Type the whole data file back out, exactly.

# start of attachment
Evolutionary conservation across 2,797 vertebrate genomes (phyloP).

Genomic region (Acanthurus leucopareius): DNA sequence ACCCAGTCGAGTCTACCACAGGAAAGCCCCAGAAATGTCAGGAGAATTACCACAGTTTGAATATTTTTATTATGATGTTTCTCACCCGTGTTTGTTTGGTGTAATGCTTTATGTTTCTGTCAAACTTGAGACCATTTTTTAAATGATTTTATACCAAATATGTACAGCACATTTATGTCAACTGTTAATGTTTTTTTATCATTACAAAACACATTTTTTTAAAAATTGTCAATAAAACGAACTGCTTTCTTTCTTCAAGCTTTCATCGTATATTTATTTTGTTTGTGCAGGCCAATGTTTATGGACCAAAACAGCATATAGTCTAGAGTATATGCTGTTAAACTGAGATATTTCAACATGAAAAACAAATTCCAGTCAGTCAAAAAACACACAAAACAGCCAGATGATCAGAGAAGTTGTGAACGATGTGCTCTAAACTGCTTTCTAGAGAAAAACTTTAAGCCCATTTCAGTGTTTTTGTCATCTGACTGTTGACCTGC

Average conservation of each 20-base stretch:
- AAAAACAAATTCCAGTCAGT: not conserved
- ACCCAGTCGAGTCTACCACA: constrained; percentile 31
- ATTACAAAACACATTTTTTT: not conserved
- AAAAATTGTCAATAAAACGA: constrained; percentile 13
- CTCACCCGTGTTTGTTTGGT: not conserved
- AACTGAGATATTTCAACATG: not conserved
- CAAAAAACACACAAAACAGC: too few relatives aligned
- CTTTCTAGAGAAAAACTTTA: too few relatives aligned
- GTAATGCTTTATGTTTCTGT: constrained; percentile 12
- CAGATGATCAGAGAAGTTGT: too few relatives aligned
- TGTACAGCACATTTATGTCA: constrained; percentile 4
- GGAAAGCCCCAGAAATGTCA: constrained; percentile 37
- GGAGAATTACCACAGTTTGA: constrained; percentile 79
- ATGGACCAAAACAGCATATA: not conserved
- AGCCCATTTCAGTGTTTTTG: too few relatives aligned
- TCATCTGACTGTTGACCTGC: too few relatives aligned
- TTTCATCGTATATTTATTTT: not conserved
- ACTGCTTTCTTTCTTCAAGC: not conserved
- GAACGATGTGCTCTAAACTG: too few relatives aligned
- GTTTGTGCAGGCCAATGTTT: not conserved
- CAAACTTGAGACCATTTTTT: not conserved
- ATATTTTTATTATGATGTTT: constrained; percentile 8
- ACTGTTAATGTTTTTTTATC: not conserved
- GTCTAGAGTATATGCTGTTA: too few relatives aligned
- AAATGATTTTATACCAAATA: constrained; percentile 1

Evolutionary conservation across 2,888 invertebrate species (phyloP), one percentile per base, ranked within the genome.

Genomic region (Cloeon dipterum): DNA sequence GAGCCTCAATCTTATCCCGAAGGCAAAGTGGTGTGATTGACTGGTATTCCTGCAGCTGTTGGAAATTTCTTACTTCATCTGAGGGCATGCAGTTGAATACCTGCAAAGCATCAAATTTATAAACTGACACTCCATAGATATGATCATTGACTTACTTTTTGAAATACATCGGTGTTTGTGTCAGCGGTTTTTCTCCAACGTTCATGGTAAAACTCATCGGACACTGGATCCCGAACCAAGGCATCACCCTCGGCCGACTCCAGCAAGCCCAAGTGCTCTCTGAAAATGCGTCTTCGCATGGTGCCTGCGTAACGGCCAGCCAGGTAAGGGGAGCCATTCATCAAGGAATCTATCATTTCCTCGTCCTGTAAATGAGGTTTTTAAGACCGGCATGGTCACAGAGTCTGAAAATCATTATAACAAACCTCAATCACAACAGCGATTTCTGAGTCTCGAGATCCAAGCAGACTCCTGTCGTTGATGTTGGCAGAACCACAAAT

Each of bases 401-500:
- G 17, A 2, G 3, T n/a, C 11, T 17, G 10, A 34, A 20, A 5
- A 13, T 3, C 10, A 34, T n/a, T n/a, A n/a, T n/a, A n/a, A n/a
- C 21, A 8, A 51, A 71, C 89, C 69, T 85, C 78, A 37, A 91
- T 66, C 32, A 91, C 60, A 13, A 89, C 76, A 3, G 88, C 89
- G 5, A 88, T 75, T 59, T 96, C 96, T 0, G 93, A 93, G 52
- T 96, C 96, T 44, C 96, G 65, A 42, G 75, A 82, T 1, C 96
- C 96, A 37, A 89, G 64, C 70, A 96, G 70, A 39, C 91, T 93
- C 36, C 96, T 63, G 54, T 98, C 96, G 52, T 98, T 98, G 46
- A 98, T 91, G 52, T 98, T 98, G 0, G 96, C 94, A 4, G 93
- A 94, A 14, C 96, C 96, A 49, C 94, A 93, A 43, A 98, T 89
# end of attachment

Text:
Evolutionary conservation across 2,797 vertebrate genomes (phyloP).

Genomic region (Acanthurus leucopareius): DNA sequence ACCCAGTCGAGTCTACCACAGGAAAGCCCCAGAAATGTCAGGAGAATTACCACAGTTTGAATATTTTTATTATGATGTTTCTCACCCGTGTTTGTTTGGTGTAATGCTTTATGTTTCTGTCAAACTTGAGACCATTTTTTAAATGATTTTATACCAAATATGTACAGCACATTTATGTCAACTGTTAATGTTTTTTTATCATTACAAAACACATTTTTTTAAAAATTGTCAATAAAACGAACTGCTTTCTTTCTTCAAGCTTTCATCGTATATTTATTTTGTTTGTGCAGGCCAATGTTTATGGACCAAAACAGCATATAGTCTAGAGTATATGCTGTTAAACTGAGATATTTCAACATGAAAAACAAATTCCAGTCAGTCAAAAAACACACAAAACAGCCAGATGATCAGAGAAGTTGTGAACGATGTGCTCTAAACTGCTTTCTAGAGAAAAACTTTAAGCCCATTTCAGTGTTTTTGTCATCTGACTGTTGACCTGC

Average conservation of each 20-base stretch:
- AAAAACAAATTCCAGTCAGT: not conserved
- ACCCAGTCGAGTCTACCACA: constrained; percentile 31
- ATTACAAAACACATTTTTTT: not conserved
- AAAAATTGTCAATAAAACGA: constrained; percentile 13
- CTCACCCGTGTTTGTTTGGT: not conserved
- AACTGAGATATTTCAACATG: not conserved
- CAAAAAACACACAAAACAGC: too few relatives aligned
- CTTTCTAGAGAAAAACTTTA: too few relatives aligned
- GTAATGCTTTATGTTTCTGT: constrained; percentile 12
- CAGATGATCAGAGAAGTTGT: too few relatives aligned
- TGTACAGCACATTTATGTCA: constrained; percentile 4
- GGAAAGCCCCAGAAATGTCA: constrained; percentile 37
- GGAGAATTACCACAGTTTGA: constrained; percentile 79
- ATGGACCAAAACAGCATATA: not conserved
- AGCCCATTTCAGTGTTTTTG: too few relatives aligned
- TCATCTGACTGTTGACCTGC: too few relatives aligned
- TTTCATCGTATATTTATTTT: not conserved
- ACTGCTTTCTTTCTTCAAGC: not conserved
- GAACGATGTGCTCTAAACTG: too few relatives aligned
- GTTTGTGCAGGCCAATGTTT: not conserved
- CAAACTTGAGACCATTTTTT: not conserved
- ATATTTTTATTATGATGTTT: constrained; percentile 8
- ACTGTTAATGTTTTTTTATC: not conserved
- GTCTAGAGTATATGCTGTTA: too few relatives aligned
- AAATGATTTTATACCAAATA: constrained; percentile 1

Evolutionary conservation across 2,888 invertebrate species (phyloP), one percentile per base, ranked within the genome.

Genomic region (Cloeon dipterum): DNA sequence GAGCCTCAATCTTATCCCGAAGGCAAAGTGGTGTGATTGACTGGTATTCCTGCAGCTGTTGGAAATTTCTTACTTCATCTGAGGGCATGCAGTTGAATACCTGCAAAGCATCAAATTTATAAACTGACACTCCATAGATATGATCATTGACTTACTTTTTGAAATACATCGGTGTTTGTGTCAGCGGTTTTTCTCCAACGTTCATGGTAAAACTCATCGGACACTGGATCCCGAACCAAGGCATCACCCTCGGCCGACTCCAGCAAGCCCAAGTGCTCTCTGAAAATGCGTCTTCGCATGGTGCCTGCGTAACGGCCAGCCAGGTAAGGGGAGCCATTCATCAAGGAATCTATCATTTCCTCGTCCTGTAAATGAGGTTTTTAAGACCGGCATGGTCACAGAGTCTGAAAATCATTATAACAAACCTCAATCACAACAGCGATTTCTGAGTCTCGAGATCCAAGCAGACTCCTGTCGTTGATGTTGGCAGAACCACAAAT

Each of bases 401-500:
- G 17, A 2, G 3, T n/a, C 11, T 17, G 10, A 34, A 20, A 5
- A 13, T 3, C 10, A 34, T n/a, T n/a, A n/a, T n/a, A n/a, A n/a
- C 21, A 8, A 51, A 71, C 89, C 69, T 85, C 78, A 37, A 91
- T 66, C 32, A 91, C 60, A 13, A 89, C 76, A 3, G 88, C 89
- G 5, A 88, T 75, T 59, T 96, C 96, T 0, G 93, A 93, G 52
- T 96, C 96, T 44, C 96, G 65, A 42, G 75, A 82, T 1, C 96
- C 96, A 37, A 89, G 64, C 70, A 96, G 70, A 39, C 91, T 93
- C 36, C 96, T 63, G 54, T 98, C 96, G 52, T 98, T 98, G 46
- A 98, T 91, G 52, T 98, T 98, G 0, G 96, C 94, A 4, G 93
- A 94, A 14, C 96, C 96, A 49, C 94, A 93, A 43, A 98, T 89